I've had both ways on two different versions... upgraded to Feisty and upgraded from Feisty to Gutsy. Was in on the beta through all the tribes. Were there hiccups? After the final release came out, did I do a FRESH INSTALL?You bet! Did I scream and whine when things didn't work out just right. No. Why? BECAUSE I BACKED UP MY DATA! If you lost your data, shame on YOU! Go play with XP or Vista for a while and pull the same stunt of not backing up your data. See how long you keep it. I deal with folks like that on almost a daily basis. I preach to them everytime I restore there oh-so-stable XP or Vista. And, funny thing, I can reinstall Ubuntu as many times as I darn-well please. Try that with XP or Vista! Yet they continue to rely on systems that -- sooner or later -- are going to eat their stuff. Linux, in general, is no different. BUT, IMHO... it's WAAAAAY more stable than those other OSs could every dream of being and a LOT more secure. Don't like the distro? Try another one! There's SCADS to try. Go to distrowatch and check 'em out. Ubuntu is no different than any other OS out there... different machines get different results. But, for the majority of the time -- it works flawlessly. Like on the three systems I have running at home right now. All different brands with different components. Lucky? Maybe. But, they work and they work extremely well.

good point. i install distros like most people change their underwear. why? because it's fun. (you also become somewhat of an expert at installing) im also not afraid of losing anything, because i keep NOTHING of importance on my drives with an OS on it. i have 3 storage drives for this. people need to wake up, and backup.

sicofante
October 20th, 2007, 09:55 PM
You must have a deadline, just like when you build a house

without windows.
All right, but you don't need a deadline for the whole thing. Fine tune Compiz for Ubuntu and announce you will have it ready by a certain date. Make adjustments to the Network Manager and have a deadline for the new release, etc. Instead of milestones covering the whole system, the upgrading process could be divided in smaller projects milestones. Different projects have different roadmaps and timings.

Ringi
October 20th, 2007, 10:27 PM
All right, but you don't need a deadline for the whole thing. Fine tune Compiz for Ubuntu and announce you will have it ready by a certain date. Make adjustments to the Network Manager and have a deadline for the new release, etc. Instead of milestones covering the whole system, the upgrading process could be divided in smaller projects milestones. Different projects have different roadmaps and timings.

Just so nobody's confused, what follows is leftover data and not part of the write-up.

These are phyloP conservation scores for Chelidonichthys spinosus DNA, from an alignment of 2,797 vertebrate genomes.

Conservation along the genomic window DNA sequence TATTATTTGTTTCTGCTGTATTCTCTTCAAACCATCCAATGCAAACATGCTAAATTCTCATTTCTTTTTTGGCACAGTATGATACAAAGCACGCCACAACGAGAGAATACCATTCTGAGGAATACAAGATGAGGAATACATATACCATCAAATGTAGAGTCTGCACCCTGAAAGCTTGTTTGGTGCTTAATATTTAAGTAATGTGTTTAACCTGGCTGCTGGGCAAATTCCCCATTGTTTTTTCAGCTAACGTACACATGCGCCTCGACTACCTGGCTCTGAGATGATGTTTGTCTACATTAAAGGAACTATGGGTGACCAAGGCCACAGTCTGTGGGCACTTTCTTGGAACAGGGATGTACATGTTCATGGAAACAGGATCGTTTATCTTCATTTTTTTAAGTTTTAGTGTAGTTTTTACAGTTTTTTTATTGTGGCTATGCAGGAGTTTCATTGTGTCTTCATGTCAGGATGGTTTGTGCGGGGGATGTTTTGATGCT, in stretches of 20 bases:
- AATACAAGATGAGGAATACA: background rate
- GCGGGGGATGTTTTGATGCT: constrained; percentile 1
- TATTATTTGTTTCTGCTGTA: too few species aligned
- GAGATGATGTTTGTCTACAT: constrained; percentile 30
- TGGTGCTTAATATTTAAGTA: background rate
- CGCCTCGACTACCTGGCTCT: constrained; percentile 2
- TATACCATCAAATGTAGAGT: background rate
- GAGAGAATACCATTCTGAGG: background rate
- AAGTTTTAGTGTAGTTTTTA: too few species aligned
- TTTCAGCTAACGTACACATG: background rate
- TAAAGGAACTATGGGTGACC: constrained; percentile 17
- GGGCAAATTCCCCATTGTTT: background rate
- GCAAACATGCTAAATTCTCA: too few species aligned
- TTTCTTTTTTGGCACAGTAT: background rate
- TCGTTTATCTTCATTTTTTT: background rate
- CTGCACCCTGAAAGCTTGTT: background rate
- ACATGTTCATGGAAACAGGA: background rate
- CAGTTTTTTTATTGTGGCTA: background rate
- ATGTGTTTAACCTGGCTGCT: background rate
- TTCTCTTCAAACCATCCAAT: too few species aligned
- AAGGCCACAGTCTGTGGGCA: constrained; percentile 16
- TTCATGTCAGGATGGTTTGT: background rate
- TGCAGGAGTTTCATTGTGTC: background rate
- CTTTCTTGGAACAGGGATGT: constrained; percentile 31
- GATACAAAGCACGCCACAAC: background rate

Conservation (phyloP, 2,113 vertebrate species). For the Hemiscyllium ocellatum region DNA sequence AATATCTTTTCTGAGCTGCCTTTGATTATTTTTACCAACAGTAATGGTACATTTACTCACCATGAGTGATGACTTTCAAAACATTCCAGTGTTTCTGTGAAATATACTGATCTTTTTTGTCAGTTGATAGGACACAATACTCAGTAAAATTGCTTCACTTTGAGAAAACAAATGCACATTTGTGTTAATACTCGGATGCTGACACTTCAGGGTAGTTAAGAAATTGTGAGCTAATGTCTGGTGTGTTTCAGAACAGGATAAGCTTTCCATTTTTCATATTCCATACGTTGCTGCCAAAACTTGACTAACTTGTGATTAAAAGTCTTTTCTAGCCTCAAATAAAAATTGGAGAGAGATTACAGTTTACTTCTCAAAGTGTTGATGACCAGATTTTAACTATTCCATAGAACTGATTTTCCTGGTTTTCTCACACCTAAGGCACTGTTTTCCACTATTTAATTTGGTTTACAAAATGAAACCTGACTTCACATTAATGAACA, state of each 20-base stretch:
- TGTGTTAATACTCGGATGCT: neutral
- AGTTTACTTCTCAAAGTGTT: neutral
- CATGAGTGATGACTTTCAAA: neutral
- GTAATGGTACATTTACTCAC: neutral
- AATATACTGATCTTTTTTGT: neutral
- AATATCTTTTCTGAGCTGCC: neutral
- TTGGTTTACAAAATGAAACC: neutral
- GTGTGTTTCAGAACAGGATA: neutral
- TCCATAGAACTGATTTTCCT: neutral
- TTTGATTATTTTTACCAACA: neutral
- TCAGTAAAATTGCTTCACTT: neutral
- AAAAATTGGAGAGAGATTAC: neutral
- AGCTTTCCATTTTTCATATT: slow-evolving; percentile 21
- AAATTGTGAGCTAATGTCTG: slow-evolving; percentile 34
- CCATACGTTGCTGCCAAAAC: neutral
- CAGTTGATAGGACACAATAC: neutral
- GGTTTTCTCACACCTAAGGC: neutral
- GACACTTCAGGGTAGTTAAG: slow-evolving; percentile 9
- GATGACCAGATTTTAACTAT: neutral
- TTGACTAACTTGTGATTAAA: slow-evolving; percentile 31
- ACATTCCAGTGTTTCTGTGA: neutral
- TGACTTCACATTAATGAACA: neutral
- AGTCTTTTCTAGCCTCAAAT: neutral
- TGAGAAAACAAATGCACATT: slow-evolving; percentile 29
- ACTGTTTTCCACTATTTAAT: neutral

Yes you do, or else you get stuck in endless work repairing bugs.

Cannaregio
October 20th, 2007, 10:39 PM
Your idea that it takes a geek to upgrade to an official release is a pretty prehistoric Linux attitude, thankfully outdated by this very Linux distro, Ubuntu and the respectful community you are in. Hopefully, all these complaining posts will help the Ubuntu team understand the importance of creating reliable upgrades.

I suggest you go back to your terminal and stop lecturing ordinary people about what they must do or do not.

What's unclear in what I said?


Why the hell do you upgrade? You want to experiment? (and then -yes- do upgrade as much as you fancy) or you want to work without interruptions? (and then do NOT upgrade every second week).

What's so problematic? It's a clear source. Why do these people upgrade? Because somebody told them to?
C'mon.
They had a WORKING GOOD RIG. So they say.
Now they have a not working system. So they say.
Well... Good riddance, so I say.

"Go back to your terminal?" Yep. I will. Anytime. In fact it's a lifesaver, come to think of it. You prefer clicking your way out of a GUI hell: go ahead. See you later.

And since in all matters GNU/Linux these 'unterminal' people don't --evidently-- know shoe from shinola, I conclude that they in fact DID just jeopardize themselves in order to be 'geek', as ludicrous as this may sound to you (and me).

I'm not even critizing these "ordinary people". I'm just saying that if they don't backup their data they deserve doom.